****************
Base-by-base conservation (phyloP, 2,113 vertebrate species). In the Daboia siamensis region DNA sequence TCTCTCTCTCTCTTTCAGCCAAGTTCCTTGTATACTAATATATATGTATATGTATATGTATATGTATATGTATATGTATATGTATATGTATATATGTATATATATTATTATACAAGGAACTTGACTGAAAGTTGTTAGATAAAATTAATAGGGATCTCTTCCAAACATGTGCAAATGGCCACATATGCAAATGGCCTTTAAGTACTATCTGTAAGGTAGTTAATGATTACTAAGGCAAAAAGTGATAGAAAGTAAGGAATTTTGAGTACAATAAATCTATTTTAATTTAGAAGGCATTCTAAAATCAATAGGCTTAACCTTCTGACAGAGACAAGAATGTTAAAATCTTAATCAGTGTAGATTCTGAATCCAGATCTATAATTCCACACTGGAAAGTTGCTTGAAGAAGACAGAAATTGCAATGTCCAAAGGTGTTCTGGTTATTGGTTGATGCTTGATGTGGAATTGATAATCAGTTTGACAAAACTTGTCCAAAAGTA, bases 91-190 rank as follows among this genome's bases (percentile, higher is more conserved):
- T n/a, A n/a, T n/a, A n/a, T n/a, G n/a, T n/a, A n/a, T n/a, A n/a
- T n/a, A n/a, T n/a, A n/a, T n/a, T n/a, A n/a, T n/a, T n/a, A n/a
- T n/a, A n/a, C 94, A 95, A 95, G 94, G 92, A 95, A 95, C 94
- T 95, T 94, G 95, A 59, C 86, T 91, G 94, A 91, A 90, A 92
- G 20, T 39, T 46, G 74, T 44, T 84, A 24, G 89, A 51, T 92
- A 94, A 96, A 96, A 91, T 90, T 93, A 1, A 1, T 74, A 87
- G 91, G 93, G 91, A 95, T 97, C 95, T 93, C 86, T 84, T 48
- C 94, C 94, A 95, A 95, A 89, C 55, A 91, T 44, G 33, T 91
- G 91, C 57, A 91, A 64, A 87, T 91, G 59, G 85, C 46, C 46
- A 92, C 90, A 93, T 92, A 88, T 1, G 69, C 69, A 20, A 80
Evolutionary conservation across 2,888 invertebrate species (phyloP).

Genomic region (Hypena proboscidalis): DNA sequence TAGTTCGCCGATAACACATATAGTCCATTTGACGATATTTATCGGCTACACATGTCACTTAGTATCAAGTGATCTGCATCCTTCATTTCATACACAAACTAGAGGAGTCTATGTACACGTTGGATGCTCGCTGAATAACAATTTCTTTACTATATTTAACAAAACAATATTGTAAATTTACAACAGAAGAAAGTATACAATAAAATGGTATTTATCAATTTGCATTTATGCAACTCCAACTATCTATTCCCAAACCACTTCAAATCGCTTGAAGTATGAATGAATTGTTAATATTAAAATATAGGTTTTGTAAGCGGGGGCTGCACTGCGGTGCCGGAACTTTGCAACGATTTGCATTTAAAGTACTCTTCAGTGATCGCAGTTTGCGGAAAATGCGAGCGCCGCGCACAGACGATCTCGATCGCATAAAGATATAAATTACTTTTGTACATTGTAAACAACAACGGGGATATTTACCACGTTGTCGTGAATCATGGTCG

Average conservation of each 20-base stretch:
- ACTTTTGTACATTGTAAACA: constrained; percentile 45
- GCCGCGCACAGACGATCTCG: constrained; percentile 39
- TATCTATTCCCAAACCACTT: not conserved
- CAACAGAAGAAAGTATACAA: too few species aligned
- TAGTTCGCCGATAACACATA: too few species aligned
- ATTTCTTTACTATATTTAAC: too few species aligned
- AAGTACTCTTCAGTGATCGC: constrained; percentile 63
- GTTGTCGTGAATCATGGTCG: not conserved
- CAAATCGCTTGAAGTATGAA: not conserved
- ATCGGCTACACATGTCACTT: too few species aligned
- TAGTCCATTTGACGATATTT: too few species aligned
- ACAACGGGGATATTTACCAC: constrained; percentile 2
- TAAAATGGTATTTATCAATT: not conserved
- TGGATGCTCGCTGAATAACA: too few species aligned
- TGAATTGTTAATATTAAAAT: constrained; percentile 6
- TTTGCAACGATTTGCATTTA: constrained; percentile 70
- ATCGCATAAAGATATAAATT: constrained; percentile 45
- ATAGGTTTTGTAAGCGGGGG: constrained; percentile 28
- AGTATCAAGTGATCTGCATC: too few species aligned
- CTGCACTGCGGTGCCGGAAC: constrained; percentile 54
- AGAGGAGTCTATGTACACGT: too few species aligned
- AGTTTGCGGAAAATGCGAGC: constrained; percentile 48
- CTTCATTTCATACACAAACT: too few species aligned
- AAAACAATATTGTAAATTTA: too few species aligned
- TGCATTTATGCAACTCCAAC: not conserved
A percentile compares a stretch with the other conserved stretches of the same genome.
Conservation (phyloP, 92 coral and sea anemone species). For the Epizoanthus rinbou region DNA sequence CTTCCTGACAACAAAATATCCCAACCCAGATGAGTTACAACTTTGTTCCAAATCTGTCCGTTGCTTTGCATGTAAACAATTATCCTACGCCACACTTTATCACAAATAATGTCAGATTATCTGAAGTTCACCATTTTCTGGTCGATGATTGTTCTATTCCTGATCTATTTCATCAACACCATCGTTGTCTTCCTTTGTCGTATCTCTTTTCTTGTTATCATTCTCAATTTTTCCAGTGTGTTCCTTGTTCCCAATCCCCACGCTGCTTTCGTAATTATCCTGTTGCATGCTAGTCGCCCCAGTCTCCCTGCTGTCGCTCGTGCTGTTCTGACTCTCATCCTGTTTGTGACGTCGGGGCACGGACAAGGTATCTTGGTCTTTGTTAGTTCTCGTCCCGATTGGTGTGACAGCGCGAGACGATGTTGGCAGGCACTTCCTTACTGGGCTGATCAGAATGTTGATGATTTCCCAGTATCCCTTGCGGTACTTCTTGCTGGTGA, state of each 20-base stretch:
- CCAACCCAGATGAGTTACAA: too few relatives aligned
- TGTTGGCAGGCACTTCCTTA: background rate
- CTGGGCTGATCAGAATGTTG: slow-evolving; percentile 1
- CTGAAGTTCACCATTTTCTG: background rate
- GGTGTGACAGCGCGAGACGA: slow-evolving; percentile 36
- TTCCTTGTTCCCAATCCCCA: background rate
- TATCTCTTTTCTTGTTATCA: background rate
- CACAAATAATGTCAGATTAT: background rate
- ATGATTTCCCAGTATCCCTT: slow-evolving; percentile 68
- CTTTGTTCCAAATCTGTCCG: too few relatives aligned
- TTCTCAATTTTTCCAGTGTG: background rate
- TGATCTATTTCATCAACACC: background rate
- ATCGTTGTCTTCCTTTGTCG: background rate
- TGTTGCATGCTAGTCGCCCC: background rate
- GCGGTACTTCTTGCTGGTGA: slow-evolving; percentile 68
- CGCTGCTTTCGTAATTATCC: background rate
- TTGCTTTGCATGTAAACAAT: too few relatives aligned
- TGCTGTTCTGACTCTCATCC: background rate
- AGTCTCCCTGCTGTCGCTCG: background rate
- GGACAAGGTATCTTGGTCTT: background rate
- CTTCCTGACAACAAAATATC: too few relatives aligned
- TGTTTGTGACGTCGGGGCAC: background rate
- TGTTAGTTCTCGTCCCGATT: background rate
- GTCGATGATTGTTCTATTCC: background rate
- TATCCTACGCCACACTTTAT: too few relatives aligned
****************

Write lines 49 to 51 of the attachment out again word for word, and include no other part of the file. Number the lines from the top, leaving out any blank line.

- CACAAATAATGTCAGATTAT: background rate
- ATGATTTCCCAGTATCCCTT: slow-evolving; percentile 68
- CTTTGTTCCAAATCTGTCCG: too few relatives aligned